It’s a common assumption that people choose nutritious foods because they know they should while people who don’t are being lazy or don’t care.

However, we actually find that people choose food for a variety of reasons and only one of them may be nutrition. Other influences may be cultural, societal, accessibility, cost, food preferences, food beliefs, emotional states, environment and food marketing, to name a few.

To truly help someone adopt more healthful food patterns, it’s imperative that we understand these influences. If we do, we will see just telling someone what they should do won’t likely be effective or helpful and may only increase the confusion they feel. Instead, we should aim to understand and help them overcome hurdles.

Registered dietitian Ellyn Satter gives us insight into how to do that. She is best known for her Eating Competence Model, which is meant to create harmony between our food “wants” and our food “shoulds.” Eating competence is measured by this validated tool, The Eating Competence Survey. Being a competent eater is directly correlated with nourishing and healthful food patterns, normal lab values, better sleep and more consistent physical activity.

If someone is found not to be a competent eater, the treatment would be to help them develop eating competence rather than assume they don’t care about nutrition. In fact, Satter describes the pathway to eating competence to be much like Maslow’s Hierarchy of Needs; if an individual hasn’t met their lower level needs, they won’t have the tools, skills, motivation or desire to reach higher levels of need.

Satter’s Hierarchy of Food Needs looks like this:

Hierarchy of food needs

1. Having enough food to eat. People at this level are driven by hunger and anxiety about getting enough to eat. If you are food insecure, on a restricted diet or found without food when you are hungry, you’ll want calorie dense foods – foods that will fill you up quickly.

2. Having enough acceptable food to eat.  In addition to having enough food to eat, it’s important to have the types of food you enjoy. Much of this is personal preference as well as food that is not rotten or something you’re allergic too, etc.

3. Having reliable, ongoing access to food. Food security is found in knowing that your food needs are met at this meal AND future meals. You can plan for meals, have ingredients on hand, and have the ability/permission to eat again when you are hungry.

4. Having good tasting food. When you aren’t starving or worried about having enough food to eat, you can afford to be a little pickier about what foods you eat. Most people prioritize taste (over nutrition) when selecting foods; that’s very normal!

5. Having novel food experiences. This is where you may become more adventurous in your eating, trying new foods and new recipes. You value flexibility and variety and feel competent in navigating that in terms of your food preferences AND nutrition.

6. Using food in an instrumental way. This final level is where people want to jump straight to, but in reality most people are too traumatized by diets to comfortably consider the nutritional balance of what they are eating without a lot of guilt, frustration and overwhelm. In reality, no one actually needs to reach level 6 to be a competent eater. This level is optional. Progressing through levels 1-5 will be adequate for you to eat in ways that are nourishing AND satisfying and take into account your health and wellbeing. I’ve written on this subject before here: How to care about what you eat without really caring at all.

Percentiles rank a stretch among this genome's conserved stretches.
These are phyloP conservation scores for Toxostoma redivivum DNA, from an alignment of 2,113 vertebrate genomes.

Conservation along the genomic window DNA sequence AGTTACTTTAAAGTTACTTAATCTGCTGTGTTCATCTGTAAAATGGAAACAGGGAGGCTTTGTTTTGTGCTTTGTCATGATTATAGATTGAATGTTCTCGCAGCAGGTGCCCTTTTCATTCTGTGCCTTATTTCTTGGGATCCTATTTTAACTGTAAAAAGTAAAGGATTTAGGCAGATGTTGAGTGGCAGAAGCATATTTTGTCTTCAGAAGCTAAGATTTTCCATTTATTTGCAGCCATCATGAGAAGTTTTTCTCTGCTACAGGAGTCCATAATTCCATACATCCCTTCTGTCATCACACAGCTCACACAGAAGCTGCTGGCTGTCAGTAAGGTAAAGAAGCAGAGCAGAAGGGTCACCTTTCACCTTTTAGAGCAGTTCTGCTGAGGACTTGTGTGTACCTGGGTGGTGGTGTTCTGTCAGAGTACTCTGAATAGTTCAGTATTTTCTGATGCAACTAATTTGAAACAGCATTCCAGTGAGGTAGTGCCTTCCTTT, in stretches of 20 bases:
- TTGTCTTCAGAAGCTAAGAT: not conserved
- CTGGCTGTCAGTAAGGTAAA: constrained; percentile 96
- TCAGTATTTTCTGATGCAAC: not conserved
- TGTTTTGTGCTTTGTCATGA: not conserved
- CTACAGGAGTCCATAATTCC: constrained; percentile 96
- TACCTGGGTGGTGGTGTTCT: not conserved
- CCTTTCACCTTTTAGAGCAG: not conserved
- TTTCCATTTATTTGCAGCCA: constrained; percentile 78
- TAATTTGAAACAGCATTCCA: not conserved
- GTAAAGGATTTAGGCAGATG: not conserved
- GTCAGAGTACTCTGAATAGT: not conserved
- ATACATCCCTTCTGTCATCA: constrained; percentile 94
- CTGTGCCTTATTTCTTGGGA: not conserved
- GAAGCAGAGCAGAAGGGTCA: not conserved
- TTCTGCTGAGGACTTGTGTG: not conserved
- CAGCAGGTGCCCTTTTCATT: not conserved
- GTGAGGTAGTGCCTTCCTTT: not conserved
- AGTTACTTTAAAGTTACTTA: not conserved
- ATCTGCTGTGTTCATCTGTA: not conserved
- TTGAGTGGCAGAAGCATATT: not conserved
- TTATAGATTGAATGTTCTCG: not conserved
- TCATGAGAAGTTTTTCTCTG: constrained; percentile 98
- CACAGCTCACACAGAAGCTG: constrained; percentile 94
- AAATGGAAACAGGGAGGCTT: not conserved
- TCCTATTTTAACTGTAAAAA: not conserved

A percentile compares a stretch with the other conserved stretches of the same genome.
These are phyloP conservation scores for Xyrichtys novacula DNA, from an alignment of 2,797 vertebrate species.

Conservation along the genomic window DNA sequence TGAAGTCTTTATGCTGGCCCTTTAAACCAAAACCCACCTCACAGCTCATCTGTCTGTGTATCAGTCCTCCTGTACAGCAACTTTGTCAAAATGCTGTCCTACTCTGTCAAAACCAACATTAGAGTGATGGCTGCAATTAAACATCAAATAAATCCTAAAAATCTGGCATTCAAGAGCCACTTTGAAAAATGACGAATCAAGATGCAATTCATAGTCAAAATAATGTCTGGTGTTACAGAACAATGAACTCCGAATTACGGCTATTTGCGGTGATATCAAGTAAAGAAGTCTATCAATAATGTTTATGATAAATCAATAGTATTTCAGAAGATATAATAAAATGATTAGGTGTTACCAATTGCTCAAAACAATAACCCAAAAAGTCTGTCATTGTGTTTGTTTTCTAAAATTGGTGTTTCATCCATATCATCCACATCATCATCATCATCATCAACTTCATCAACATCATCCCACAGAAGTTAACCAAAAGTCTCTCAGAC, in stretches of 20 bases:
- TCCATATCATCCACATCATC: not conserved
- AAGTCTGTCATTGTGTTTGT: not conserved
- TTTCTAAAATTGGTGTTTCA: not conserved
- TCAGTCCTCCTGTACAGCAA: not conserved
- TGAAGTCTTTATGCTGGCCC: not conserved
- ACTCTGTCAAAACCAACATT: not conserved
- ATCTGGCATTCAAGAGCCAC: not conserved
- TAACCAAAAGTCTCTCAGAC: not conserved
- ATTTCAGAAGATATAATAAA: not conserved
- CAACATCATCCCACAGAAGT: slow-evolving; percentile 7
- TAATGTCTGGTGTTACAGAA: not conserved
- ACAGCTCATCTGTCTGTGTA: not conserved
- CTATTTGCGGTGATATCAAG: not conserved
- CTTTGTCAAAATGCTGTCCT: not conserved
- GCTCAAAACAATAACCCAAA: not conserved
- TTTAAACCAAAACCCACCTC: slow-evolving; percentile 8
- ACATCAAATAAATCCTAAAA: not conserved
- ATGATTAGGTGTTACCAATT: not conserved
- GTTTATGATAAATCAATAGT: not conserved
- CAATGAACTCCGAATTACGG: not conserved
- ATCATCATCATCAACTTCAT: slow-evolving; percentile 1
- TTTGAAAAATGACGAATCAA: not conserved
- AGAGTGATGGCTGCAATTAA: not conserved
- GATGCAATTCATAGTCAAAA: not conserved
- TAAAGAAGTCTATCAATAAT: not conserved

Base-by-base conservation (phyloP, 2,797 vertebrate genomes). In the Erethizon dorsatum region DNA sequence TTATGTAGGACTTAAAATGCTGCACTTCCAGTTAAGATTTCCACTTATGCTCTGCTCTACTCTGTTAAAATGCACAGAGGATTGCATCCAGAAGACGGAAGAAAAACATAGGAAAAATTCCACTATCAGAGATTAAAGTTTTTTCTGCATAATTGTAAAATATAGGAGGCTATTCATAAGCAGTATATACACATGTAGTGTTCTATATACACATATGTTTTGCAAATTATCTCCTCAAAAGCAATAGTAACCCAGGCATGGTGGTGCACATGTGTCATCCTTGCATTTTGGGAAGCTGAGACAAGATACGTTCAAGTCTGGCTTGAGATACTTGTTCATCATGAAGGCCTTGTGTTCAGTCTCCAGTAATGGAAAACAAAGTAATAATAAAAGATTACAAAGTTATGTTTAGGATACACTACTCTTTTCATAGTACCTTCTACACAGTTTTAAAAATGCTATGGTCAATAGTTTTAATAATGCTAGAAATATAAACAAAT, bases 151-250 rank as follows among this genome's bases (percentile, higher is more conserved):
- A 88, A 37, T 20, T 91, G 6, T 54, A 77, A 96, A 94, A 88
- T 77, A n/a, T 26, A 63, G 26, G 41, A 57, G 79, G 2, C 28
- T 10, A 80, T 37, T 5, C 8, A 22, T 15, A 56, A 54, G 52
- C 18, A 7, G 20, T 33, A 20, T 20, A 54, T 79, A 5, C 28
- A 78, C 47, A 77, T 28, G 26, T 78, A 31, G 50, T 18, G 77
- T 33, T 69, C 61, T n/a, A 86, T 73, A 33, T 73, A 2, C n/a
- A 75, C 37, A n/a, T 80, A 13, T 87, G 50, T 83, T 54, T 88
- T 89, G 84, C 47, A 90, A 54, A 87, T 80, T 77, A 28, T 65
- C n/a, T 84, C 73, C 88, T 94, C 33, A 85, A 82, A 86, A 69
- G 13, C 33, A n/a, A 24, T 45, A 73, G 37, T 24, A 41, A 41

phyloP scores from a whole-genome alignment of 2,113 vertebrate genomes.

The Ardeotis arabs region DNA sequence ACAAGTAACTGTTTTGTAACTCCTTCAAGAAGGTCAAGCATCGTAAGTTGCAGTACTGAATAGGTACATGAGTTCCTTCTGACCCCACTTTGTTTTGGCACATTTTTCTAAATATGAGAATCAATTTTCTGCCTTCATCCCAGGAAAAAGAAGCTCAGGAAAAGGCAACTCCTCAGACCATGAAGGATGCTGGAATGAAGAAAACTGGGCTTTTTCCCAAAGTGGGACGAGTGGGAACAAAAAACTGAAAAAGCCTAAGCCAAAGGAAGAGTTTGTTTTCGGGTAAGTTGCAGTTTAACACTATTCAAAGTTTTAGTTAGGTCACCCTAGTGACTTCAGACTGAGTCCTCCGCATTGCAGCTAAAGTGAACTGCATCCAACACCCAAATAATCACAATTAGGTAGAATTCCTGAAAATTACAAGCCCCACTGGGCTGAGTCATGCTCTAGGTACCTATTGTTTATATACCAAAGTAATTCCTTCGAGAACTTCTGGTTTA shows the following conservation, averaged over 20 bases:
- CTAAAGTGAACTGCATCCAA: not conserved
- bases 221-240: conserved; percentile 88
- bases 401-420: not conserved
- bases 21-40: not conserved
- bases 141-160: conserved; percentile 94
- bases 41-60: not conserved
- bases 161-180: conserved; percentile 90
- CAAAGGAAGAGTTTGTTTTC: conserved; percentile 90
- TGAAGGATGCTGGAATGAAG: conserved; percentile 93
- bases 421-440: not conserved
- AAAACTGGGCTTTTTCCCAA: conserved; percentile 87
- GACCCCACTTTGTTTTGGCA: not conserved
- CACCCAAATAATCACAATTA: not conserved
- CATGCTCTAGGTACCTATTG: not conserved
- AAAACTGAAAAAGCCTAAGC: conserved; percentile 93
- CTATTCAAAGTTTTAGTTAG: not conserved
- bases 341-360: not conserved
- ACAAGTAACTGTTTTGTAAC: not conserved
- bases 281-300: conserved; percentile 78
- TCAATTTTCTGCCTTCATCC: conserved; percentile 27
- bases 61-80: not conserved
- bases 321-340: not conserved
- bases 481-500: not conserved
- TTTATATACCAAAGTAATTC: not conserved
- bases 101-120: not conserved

Essentially, nutrition information for influencing health is most effective when someone has enough acceptable, enjoyable food to eat consistently.

Competent eater

If someone is experiencing food insecurity due to economic constraints or self-imposed restrictions through dieting or disordered eating, which is causing them inconsistent and inadequate food patterns, they won’t be ready to make changes that are truly sustainable and realistic. In fact, nutrition information at that point could just feel more polarizing and overwhelming.

The World Health Organization describes health promotion as: “To reach a state of complete physical, mental and social well-being, an individual or group must be able to identify and to realize aspirations, to satisfy needs, and to change or cope with the environment. Health is, therefore, seen as a resource for everyday life, not the objective of living.”

Health can feel like a vague term, but I think the WHO gives us some perspective here: health is a resource, not the objective of living. If we are promoting health, we should be doing it in a way that leads to overall physical, mental, emotional, social and spiritual well-being. When we reduce nutrition to a set of rules, we miss the bigger picture.

Satter describes the journey to eating competence to include:

  • You will feel good about your eating and be reliable about seeing to it that you get fed.
  • You will get better and better at eating as much as you are hungry for.
  • Having “forbidden foods” at meals and snacks will make them ordinary foods that you can eat in ordinary ways.
  • Not making yourself eat fruits and vegetables will turn them into foods you eat for pleasure.
  • Big servings won’t make you overeat. You will eat it all if you want to, not if you don’t.

There are ways to improve nutritional intake, but contrary to popular belief, it isn’t through more nutrition information. The more effective approach is to cultivate food competence where someone can naturally settle into nourishing food patterns.